On Wednesday I received a phone call from Townsville Bulletin journalist Daniel Bateman who was almost as excited about Ella Bay's Indo-pacific humpback dolphins as I am! So I did my best to fill in the gaps for Daniel and I certainly can't complain about the story he wrote.
There's a certain something about these playful cetaceans that touches us all and I believe if our own species had chosen the ocean instead of good old terra firma we would probably have evolved to be just like them. Every year scientists spend billions of dollars attempting to communicate with intelligent life in outer space yet these amazing intelligent creatures are living right on our own doorstep.
Then again I wouldn't like to be the first scientist to talk with a dolphin. I think I would be a bit stuck for answers when it asked why we were happy to stand by and degrade their ocean habitat and allow dolphins and whales to be killed for profit. If he (or she) started asking about whaling in the southern oceans I would again be embarrassed and ashamed of the actions of my own species. Perhaps its best we don't learn to communicate with them just yet until we show a bit more compassion towards dolphins, whales and the special watery world they call home.
Once again I talk too much so here's the story from Townsville Bulletin journalist Daniel Bateman
Rare dolphins caught on camera
Danile Bateman, Townsville Bulletin 16 Jul 09
A LABORATORY worker has described the sight of rare dolphins frolicking off an Innisfail Beach as `jaw-dropping and awesome'.
Bramston Beach sugar laboratory analyst Russell Constable snapped these incredible photographs of a small pod of Indo-Pacific humpback dolphins – including a juvenile – playfully splashing about in the waters of Ella Bay.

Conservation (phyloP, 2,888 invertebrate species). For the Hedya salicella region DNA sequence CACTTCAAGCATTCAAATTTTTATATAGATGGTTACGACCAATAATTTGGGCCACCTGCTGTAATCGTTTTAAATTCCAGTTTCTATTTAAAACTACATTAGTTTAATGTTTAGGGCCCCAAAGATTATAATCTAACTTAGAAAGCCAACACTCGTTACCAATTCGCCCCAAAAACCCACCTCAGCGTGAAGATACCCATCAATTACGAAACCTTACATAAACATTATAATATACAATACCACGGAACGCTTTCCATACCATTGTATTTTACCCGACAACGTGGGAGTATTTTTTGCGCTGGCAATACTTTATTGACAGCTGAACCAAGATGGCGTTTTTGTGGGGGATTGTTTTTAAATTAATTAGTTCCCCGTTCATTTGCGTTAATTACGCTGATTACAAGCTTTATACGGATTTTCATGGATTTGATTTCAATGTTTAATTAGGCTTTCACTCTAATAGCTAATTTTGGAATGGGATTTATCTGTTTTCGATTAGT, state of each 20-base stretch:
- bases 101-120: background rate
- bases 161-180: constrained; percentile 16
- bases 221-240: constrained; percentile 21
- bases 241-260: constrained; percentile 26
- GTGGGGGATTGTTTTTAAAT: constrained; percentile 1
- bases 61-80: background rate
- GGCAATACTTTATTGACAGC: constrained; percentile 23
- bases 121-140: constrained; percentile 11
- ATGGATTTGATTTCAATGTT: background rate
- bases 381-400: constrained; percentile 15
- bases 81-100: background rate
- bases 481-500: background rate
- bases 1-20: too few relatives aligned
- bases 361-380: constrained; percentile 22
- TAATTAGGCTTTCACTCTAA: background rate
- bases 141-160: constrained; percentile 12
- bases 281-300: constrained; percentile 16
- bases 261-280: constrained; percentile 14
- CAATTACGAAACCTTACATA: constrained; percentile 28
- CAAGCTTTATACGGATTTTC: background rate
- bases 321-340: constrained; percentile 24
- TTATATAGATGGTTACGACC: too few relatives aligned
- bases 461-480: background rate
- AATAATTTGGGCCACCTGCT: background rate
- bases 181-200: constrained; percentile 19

"The first time I saw them, I had just stepped out of my car at the car park at Ella Bay.
"I looked straight out at the ocean and clicked on to what they were, when I realised they weren't your usual bottle-nosed dolphins."
The dolphins were captured over a course of four days at the start of the month and photographed from the beach.
Indo-Pacific humpback dolphins are often sighted near river mouths, and rarely spotted more than 1km offshore.
They have been found to eat in shallow waters on a diet of fish, molluscs, prawns and crabs, squid and octopus.
The dolphin is currently listed as rare under the Queensland Nature Conservation Act 1992.
They are threatened by noise pollution, harassment and being caught in shark and trawl nets.
Marine Wildlife Australia president Blanche Danastas said very little was known about the dolphins, particularly along the Cassowary Coast.
"Ella Bay was somewhere where it was considered they lived, but I don't think they've ever been recorded there in this way," Ms Danastas said.
"This provides evidence that they are there, right under our noses."
Ms Danastas said scientists were considering classifying the mammal as a new species, like the rare snubfin dolphin.
The snubfin – Australia's only native dolphin – was discovered as a new species living in Cleveland Bay in 2005.
"If you look at the genetics, the humpback dolphin kind of branches off into its own group," she said.
"Its taxonomic status needs to be reviewed."
Conservationists claim Ella Bay is an area with a high ecological value.
Four resort developments are currently flagged for Ella Bay, which conservationists claim will bring up to 5000 people into the area, impacting rare and threatened flora and fauna.
Ms Danastas said the photograph of the juvenile humpback showed Ella Bay was a significant habitat for the rare dolphins.
"This pod of dolphins lives, plays and raises their young right at Ella Bay, which is currently threatened by an unsustainable coastal development," she said.